November 8, 2014
“In times of rapid change, experience could be your worst enemy.” I have always lived with instinct, because everything else has failed me, including close friend’s advices. In rare desperate times, I have asked advice from close allies, but always do the total opposite what they think I should do. I have lost friendships, but on the other hand I’m still here and existing. Everything has a value. Once one appreciates something, then it can be readily changed into a product or something to sell. When John Paul Getty III was kidnapped, his grandfather John Paul Getty refused to pay any ransom. Because once he does, he knew it would make all of his grandchildren into sellable pieces of product. Eventually after a period of months, and receiving a cut-off ear, Getty Sr arranged with his son, John Paul Getty II, to pay ransom for his grandchild. Once freed, John Paul Getty III had to repay that amount plus interest to the grandfather. And why not, it was nothing but a business transaction.
Alain Delon is a businessman. He makes a variety of products sold under his name “Alain Delon, ” including perfume, wristwatches, clothing, eyewear, stationery and cigarettes. Like many others, I have admired him for his male beauty, as well as for his choices in acting in specific films, such as works by Jean-Pierre Melville - a filmmaker by the way who knows how a certain type of culture works. It’s a shadow world of gangsters, very much like how they are connected to the world of film making, Politics (Democrats and Republicans working for the same forces: Wall Street), and even family life, for instance the Gettys'.
Also anyone who has a sense of aesthetic or beauty, is usually drawn to the right - perhaps due to the right wing world’s love for the surface. Not so much the inner-beauty, but the beauty we can all see on the surface, and therefore more easy to admire. John Paul Getty loved art. But what did art tell or teach him? John Paul Getty has commented: “The beauty one can find in art is one of the pitifully few real and lasting products of human endeavor.” He started a foundation to preserve art treasures and antiquities around the world, yet he was indifferent to his grandchild’s ear. There is a beauty or a sense of lost when you look at a Greek statue, and there is a part missing. Usually a nose, or at times, an ear. Perhaps the grandchild reminded him of one of his statues?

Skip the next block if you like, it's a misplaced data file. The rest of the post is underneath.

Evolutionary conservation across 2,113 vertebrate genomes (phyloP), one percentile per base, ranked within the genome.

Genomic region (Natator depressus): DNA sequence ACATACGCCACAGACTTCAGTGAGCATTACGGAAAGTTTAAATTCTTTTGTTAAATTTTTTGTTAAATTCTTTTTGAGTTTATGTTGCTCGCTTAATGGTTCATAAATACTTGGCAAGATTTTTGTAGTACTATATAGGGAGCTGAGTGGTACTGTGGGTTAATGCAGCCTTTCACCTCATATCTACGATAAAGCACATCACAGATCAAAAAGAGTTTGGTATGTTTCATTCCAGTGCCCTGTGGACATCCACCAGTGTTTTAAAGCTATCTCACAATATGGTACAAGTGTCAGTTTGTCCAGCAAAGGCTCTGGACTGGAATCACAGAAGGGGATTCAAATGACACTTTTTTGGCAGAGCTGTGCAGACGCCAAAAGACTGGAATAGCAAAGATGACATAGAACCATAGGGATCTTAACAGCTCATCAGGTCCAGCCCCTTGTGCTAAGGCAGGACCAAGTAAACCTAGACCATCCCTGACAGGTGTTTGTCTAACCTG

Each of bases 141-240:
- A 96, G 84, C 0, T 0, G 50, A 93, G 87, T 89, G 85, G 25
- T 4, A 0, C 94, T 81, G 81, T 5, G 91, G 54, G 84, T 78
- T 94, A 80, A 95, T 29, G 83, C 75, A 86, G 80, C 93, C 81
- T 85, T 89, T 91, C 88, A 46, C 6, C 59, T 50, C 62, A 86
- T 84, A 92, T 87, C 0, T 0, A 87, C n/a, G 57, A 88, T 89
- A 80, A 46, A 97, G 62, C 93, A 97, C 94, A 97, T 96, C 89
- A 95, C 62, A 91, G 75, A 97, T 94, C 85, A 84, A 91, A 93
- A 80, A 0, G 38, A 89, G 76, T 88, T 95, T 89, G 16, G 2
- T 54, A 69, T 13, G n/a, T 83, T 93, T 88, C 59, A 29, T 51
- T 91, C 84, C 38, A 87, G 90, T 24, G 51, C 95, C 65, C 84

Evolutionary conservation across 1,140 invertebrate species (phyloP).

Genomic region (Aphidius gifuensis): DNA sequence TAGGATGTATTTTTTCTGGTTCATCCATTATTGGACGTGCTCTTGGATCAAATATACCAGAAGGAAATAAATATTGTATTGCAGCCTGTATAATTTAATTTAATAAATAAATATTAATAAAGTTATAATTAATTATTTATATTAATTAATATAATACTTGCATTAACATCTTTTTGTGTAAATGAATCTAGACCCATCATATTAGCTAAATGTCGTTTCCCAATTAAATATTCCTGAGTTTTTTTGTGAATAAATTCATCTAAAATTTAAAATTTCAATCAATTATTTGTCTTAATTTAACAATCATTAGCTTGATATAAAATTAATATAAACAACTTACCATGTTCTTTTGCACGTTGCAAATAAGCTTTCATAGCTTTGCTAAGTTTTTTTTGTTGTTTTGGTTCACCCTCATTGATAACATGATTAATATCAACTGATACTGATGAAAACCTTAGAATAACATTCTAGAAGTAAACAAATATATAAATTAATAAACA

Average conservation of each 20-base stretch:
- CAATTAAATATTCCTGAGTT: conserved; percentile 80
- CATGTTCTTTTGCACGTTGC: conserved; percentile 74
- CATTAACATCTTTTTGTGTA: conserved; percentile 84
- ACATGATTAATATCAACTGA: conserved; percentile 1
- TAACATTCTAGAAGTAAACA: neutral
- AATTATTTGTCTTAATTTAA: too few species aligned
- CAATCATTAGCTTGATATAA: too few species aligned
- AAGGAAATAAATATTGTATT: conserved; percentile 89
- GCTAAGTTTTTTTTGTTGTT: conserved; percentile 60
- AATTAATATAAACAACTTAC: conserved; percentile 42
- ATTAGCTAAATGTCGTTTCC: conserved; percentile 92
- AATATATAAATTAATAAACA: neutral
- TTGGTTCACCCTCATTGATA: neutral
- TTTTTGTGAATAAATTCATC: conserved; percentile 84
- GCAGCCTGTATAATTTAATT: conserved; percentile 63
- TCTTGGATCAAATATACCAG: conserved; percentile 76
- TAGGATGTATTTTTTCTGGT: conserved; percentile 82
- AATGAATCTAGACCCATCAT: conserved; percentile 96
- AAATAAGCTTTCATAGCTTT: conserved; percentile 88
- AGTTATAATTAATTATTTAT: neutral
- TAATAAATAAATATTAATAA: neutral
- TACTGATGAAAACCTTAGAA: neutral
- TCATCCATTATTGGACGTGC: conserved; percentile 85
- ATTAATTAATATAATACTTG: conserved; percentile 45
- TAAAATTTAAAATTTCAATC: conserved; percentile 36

Delon, has a great admiration for the Right, even though charmingly enough, he can work with well-known film figures of the Left. The beauty of Delon is his sense of perfection. Often, I find him perfectly cast in these roles that magnify his beauty. “Purple Noon, ” “Le Samourai, ” and so forth. I surround myself with such beauty, that I have a tendency to ignore the ‘other’ world out there. My friends represent that world, and I just have to keep in mind that they give me advise not to bury me, but to save me.
Marie Prevost, a great actress from the Hollywood silent era, was a hopeless alcoholic. She came from a troubled environment, but her condition became worse when her life depended on numerous Hollywood studio chiefs, who basically wanted to control her. In other words, she wasn’t even human, she was a product for Hollywood. In many ways, she represented the “Jazz Age,” when everything seemed possible, but alas, it is all an illusion. Ironically enough she was cast as the female lead in a film version of F. Scott Fitzgerald’s “The Beautiful and the Damned.” Jack Warner arranged to have Marie marry the lead actor in the film, Kenneth Harlan, on the set of the film. Not known to Warner, Marie was already (secretly) married at the time to her first husband Sonny Gerke. Warner quickly arranged an annulment and when the scandal died down, Marie quietly re-married Harlan, after her divorce from Gerke. She died alone in her apartment. They found her body two days after her death. She was surrounded by empty bottles and her pair of barking dogs.
“Despair has its own calms.” When I reflect on my life, I realized that I’m part of the world, and whatever it is right or wrong, I’m still attached to it. Every decision I make, can cause certain ripples through someone else’s life. Even if I move into a room, paddle and lock the entrance and exit, cover the windows with metal shades, and turn the electricity off - I’ll still be part of this world. “Loneliness will sit over our roofs with brooding wings.” I can accept all of that. I often think that I don’t have any children, due to the fear of being attached to them for the rest of my life. If it was a sellable product, like a record collection, I can easily remove it, of course there would be regret and perhaps even depression, yet, the removal of that “product” would be just that. The end of the story. “Though sympathy alone can’t alter facts, it can help to make them more bearable.” One thing I promise you, my dear readers, “I will not let you go into the unknown alone.”